The federal system lacks California’s explicit check on the president’s pardoning power, and President Trump has made the most of his unfettered discretion. For example, last year he pardoned Joe Arpaio, the former sheriff of Maricopa County, Ariz., and a staunch Trump political ally, before Arpaio could be sentenced on his conviction for criminal contempt of court. That’s a sharp distinction from Brown’s pardons, which affect only convicted criminals who have served their sentences but otherwise would have continued to be punished for life — by laws and practices that, for example, prevent them from earning professional degrees or licenses, or otherwise regaining their rights as citizens because of their criminal records. Ditto for the governor’s commutations, which may reduce but do not negate criminal punishment.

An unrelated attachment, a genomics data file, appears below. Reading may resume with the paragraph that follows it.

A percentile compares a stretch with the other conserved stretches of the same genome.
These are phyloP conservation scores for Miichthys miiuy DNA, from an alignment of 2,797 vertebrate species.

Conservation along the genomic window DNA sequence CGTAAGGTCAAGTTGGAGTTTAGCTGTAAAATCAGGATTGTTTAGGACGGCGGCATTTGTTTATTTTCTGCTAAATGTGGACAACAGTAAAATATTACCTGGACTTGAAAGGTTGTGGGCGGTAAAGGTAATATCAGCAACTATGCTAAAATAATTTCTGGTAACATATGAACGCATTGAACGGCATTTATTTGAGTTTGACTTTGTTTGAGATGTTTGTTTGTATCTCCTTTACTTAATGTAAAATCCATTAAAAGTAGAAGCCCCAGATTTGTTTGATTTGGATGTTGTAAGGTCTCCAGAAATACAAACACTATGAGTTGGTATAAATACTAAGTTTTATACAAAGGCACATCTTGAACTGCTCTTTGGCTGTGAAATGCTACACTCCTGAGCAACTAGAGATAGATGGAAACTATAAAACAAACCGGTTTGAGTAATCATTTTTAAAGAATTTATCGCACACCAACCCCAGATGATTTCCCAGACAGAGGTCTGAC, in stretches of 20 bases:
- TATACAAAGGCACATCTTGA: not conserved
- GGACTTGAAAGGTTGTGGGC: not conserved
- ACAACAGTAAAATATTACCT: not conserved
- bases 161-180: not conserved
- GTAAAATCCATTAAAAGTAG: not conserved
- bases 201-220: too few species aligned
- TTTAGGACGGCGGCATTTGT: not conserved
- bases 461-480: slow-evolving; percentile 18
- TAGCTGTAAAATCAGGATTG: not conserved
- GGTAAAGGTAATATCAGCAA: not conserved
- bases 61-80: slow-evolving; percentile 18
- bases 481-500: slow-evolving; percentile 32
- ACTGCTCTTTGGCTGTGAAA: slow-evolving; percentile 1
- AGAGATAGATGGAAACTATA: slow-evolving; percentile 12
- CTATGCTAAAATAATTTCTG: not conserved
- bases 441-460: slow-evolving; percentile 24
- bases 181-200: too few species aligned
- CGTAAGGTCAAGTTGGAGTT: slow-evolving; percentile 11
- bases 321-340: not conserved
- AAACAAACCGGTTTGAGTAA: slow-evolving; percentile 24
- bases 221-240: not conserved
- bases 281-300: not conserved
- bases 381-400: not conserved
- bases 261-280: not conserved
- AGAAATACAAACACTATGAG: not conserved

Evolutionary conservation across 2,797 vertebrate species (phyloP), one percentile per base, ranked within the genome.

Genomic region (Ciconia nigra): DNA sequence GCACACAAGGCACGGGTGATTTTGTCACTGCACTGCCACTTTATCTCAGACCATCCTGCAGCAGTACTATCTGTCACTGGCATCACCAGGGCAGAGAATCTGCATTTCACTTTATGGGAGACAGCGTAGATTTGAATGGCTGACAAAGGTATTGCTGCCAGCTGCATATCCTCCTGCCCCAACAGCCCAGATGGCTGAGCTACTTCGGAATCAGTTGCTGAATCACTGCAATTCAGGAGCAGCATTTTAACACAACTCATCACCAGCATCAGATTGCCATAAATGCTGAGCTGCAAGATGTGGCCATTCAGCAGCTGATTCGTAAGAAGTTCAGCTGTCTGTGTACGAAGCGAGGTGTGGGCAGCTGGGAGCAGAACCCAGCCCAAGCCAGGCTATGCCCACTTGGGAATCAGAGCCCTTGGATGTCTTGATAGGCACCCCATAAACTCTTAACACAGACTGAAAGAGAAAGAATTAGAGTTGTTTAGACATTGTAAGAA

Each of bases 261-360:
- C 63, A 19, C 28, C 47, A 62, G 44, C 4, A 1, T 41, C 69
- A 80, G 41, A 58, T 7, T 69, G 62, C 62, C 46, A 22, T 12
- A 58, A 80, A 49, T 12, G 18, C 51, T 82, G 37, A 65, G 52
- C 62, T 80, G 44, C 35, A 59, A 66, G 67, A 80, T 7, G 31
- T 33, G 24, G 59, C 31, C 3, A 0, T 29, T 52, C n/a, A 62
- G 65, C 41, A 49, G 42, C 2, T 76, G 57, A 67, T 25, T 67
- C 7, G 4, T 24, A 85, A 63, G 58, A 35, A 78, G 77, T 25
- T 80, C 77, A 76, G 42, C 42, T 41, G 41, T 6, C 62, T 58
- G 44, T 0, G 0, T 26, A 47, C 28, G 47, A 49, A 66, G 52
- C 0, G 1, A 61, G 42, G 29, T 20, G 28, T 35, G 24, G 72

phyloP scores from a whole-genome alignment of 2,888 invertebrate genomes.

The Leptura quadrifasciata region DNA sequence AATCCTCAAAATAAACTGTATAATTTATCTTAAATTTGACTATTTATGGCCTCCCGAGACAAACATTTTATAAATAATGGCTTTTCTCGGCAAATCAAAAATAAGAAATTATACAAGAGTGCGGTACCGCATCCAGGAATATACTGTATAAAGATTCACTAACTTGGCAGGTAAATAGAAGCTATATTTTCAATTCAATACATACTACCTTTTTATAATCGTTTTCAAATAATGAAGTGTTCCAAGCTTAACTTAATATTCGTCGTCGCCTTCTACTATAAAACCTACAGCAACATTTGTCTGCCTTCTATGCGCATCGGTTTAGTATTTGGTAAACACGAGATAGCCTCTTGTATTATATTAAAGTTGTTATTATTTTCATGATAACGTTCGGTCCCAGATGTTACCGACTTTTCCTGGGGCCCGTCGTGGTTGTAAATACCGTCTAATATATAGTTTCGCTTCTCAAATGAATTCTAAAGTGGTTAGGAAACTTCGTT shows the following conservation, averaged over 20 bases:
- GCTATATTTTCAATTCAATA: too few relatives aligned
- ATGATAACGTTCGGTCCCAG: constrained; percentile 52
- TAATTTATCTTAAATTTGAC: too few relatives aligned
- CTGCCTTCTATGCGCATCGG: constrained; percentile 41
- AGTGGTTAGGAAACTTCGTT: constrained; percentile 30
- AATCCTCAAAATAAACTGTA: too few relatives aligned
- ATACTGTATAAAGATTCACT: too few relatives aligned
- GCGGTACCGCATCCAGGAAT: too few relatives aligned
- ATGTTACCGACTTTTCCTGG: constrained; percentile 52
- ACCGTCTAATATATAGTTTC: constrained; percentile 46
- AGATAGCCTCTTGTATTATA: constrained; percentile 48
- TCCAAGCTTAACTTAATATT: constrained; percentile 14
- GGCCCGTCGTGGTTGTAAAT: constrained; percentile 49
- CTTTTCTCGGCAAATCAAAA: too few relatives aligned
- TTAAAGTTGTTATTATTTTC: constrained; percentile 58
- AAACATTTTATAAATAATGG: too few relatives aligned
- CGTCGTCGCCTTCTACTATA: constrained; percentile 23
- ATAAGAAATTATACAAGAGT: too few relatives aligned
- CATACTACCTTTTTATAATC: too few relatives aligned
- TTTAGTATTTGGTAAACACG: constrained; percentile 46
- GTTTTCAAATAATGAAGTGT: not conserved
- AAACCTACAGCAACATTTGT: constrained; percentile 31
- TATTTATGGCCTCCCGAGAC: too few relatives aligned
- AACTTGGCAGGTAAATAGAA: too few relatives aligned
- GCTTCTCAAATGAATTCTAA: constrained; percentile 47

Source: latimes.com – Los Angeles Times